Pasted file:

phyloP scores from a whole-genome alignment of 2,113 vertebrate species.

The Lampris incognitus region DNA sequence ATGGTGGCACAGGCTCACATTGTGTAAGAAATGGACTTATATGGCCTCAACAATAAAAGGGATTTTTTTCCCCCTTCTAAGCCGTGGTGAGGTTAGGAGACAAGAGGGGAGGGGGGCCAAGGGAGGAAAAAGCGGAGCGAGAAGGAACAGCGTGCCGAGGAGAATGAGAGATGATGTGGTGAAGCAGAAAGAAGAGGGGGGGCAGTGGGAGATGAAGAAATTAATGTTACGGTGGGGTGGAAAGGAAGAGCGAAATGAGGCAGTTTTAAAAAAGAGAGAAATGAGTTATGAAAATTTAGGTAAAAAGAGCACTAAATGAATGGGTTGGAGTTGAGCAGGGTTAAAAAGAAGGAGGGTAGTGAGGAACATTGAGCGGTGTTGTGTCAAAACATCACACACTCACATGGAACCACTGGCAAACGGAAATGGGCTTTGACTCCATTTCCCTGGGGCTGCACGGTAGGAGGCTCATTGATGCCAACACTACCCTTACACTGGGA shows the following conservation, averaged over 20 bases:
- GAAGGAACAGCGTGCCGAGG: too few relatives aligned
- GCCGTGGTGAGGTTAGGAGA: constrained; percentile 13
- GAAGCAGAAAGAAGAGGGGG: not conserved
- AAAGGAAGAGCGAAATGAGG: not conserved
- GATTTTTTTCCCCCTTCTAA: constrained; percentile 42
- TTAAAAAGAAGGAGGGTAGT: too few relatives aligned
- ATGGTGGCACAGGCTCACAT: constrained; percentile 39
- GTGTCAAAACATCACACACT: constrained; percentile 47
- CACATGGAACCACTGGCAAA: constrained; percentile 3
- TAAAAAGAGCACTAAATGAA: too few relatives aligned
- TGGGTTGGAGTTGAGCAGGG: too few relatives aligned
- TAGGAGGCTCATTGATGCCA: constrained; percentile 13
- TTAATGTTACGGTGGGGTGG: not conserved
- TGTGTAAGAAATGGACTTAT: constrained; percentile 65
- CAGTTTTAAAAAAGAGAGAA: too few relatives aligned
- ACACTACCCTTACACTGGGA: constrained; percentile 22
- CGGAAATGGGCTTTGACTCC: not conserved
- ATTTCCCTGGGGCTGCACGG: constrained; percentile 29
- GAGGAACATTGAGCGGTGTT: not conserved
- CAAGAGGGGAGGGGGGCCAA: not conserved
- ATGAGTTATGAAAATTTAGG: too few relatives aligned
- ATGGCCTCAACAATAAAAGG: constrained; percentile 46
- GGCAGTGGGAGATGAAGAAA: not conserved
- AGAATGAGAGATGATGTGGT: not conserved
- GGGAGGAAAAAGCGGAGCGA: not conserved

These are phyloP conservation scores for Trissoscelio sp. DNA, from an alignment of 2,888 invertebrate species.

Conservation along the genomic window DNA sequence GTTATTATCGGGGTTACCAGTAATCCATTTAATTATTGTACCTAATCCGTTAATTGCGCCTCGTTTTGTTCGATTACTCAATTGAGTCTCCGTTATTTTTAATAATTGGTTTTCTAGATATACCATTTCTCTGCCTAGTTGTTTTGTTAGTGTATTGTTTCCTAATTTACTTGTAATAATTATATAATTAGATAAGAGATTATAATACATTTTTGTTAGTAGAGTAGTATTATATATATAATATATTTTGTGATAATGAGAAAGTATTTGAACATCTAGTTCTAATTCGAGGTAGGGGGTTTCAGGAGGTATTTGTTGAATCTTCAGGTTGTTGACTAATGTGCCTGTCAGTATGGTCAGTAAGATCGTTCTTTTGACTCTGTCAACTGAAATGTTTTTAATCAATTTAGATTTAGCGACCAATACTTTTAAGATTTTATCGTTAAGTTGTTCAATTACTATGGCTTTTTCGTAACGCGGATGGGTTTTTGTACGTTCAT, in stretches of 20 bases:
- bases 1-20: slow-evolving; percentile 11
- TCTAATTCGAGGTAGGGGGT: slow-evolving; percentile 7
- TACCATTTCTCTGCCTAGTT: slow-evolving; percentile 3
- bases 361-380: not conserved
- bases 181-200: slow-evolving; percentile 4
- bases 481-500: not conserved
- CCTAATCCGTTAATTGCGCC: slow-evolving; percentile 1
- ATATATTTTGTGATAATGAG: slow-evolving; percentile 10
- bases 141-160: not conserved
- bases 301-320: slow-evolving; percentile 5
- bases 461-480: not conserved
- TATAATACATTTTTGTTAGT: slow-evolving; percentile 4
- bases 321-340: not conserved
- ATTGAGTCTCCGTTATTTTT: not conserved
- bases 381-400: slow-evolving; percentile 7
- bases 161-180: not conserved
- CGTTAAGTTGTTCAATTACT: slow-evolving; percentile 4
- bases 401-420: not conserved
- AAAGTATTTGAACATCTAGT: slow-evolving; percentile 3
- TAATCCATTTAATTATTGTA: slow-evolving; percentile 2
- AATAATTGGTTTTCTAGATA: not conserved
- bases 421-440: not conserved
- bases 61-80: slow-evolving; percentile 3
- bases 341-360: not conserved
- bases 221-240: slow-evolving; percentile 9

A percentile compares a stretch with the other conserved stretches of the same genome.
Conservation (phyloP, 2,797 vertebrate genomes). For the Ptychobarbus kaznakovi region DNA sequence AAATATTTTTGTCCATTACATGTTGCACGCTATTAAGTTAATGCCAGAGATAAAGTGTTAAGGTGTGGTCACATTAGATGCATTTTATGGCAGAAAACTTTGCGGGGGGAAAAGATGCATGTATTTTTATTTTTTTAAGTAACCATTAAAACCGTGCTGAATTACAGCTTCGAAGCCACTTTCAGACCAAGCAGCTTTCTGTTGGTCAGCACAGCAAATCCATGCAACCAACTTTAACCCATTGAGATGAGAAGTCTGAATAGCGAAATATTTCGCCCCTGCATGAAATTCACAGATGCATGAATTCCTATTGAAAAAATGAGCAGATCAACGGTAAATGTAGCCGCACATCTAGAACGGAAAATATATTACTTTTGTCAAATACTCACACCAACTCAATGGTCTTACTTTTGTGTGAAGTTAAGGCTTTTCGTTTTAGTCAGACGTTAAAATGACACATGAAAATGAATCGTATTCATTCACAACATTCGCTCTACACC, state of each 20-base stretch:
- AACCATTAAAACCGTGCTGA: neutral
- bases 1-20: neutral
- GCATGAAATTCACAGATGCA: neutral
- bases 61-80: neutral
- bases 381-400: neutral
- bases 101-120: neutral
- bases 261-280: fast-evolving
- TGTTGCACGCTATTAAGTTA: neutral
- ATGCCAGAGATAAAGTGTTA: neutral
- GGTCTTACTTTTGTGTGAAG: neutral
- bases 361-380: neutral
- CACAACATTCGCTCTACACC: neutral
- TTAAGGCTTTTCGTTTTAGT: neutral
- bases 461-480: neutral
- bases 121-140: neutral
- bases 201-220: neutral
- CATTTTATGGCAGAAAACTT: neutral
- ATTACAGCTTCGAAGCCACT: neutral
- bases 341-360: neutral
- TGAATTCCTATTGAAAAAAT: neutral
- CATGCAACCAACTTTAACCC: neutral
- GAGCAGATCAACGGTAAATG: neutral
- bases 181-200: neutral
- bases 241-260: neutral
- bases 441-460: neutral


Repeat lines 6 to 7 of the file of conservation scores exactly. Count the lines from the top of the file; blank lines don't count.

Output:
- AAAGGAAGAGCGAAATGAGG: not conserved
- GATTTTTTTCCCCCTTCTAA: constrained; percentile 42